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I might have missed it, but one of thhose ?? items your looking for could be to chop off the tail. It is a low/no cost mod and drops weight that is placed high and far out from center mass.
 

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Discussion Starter #18
Goducati: Your point on the tial chop is valid.

How much weight reduction are we talking for the tail chop? Anyone out there ever weigh the total of the material removed?

One glitch in that: I really like my billet rear turn signals!

Maybe just a carbon tail guard instead?

Jim G
 

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Discussion Starter #19
My Moto-Master lightweight REAR brake rotor came in today literally minutes before I left for the airport on a business trip.

I took the time to open the package up, and weigh the rotor before I left.

It weighed in at 1 lb 3.6 oz on my digital postal scale.

While this is a full 11 oz less than the stock 1lb 14.5 oz rear rotor, it does not live up to the advertised hype of cutting the weight by "half" (actually comes out to 36%).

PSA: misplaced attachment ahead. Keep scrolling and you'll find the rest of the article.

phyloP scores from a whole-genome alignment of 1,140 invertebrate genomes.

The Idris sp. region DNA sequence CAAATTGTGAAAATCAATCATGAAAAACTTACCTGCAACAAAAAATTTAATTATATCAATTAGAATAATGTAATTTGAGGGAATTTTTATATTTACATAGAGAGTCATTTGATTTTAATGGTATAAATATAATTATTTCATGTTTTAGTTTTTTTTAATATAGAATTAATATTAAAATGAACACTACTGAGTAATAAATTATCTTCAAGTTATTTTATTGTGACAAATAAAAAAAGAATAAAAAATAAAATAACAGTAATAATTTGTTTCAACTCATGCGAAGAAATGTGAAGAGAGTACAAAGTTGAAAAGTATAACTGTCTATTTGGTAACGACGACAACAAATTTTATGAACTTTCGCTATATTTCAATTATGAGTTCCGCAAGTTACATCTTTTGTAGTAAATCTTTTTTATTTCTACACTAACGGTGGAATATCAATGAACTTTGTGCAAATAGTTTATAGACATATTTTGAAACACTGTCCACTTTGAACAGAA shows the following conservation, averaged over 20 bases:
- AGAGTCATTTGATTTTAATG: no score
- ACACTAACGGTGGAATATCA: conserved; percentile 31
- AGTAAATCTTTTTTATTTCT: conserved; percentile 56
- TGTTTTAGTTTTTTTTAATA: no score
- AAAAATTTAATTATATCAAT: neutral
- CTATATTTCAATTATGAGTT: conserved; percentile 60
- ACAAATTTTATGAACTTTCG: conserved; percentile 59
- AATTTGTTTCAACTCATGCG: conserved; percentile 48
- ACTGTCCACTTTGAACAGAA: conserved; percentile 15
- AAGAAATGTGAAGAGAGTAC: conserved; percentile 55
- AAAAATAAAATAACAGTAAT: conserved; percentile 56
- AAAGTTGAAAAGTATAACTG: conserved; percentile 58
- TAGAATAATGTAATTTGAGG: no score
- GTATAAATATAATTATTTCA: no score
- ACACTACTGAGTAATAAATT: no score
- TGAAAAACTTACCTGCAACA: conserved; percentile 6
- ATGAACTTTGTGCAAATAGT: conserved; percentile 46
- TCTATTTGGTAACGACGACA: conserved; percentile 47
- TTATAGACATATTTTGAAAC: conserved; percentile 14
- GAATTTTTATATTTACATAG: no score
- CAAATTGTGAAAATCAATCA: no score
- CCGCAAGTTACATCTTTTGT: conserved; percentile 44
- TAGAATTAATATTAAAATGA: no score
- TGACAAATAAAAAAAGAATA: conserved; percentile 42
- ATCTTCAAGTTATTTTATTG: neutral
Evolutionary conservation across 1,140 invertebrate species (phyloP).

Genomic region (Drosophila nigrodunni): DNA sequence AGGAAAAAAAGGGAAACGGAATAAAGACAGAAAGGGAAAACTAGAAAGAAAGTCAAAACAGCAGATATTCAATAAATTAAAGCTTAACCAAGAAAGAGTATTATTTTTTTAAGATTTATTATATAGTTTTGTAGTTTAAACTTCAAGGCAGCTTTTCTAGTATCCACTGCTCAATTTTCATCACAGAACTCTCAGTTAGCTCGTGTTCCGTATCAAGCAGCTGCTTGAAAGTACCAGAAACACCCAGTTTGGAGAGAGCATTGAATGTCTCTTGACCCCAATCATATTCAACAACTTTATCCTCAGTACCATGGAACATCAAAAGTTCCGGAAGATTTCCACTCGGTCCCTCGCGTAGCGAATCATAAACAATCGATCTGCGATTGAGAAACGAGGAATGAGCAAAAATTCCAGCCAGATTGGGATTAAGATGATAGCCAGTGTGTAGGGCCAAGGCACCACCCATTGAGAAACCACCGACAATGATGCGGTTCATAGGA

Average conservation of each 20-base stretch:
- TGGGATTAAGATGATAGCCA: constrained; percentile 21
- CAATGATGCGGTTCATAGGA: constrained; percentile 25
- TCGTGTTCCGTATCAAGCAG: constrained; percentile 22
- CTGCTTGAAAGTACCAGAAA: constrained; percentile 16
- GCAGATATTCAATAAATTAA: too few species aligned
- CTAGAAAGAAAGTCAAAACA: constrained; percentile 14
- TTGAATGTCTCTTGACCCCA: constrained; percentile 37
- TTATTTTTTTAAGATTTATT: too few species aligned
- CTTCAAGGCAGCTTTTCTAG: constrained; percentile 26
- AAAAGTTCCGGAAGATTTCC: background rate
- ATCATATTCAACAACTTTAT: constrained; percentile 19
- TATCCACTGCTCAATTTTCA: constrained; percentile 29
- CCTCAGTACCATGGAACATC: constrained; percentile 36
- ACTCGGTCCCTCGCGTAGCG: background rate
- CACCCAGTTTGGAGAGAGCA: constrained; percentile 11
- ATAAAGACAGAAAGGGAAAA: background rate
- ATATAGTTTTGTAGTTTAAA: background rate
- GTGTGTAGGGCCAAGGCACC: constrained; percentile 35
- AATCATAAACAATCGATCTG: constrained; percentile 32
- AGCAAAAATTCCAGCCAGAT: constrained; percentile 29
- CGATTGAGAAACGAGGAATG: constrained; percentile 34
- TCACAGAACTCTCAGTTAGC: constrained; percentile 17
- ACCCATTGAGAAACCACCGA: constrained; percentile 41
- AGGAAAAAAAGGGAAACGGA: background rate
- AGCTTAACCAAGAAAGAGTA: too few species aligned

The Nichols rotor, which is made of aluminum, is only 9.4 oz total weight, so saves an impressive 21 oz = 69% of the weight of the stock rotor. However, that rotor, by Nichols own admission, is a pretty lousy brake, and not meant to be used very much (their words).

I chose the Moto-Master because I was unwilling to give up the rear brake.

If anyone else is interested in the Moto-Master, I got mine "on sale" at Spareshack's eBay "cleaning house" sale for a pretty good price. I'm sure Stuart has more of them.

I'll post a report on how well the Moto-Master, and the Galfer wave front rotors mentioned earlier in this thread, actually work, as soon as I have returned home and had a chance to try them out (likely this weekend).

Jim G
 

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I think I still have the tail of my '01 S4 some where. I won't be able to weigh it until this comong Sunday or Monday though. I'll post it when I can.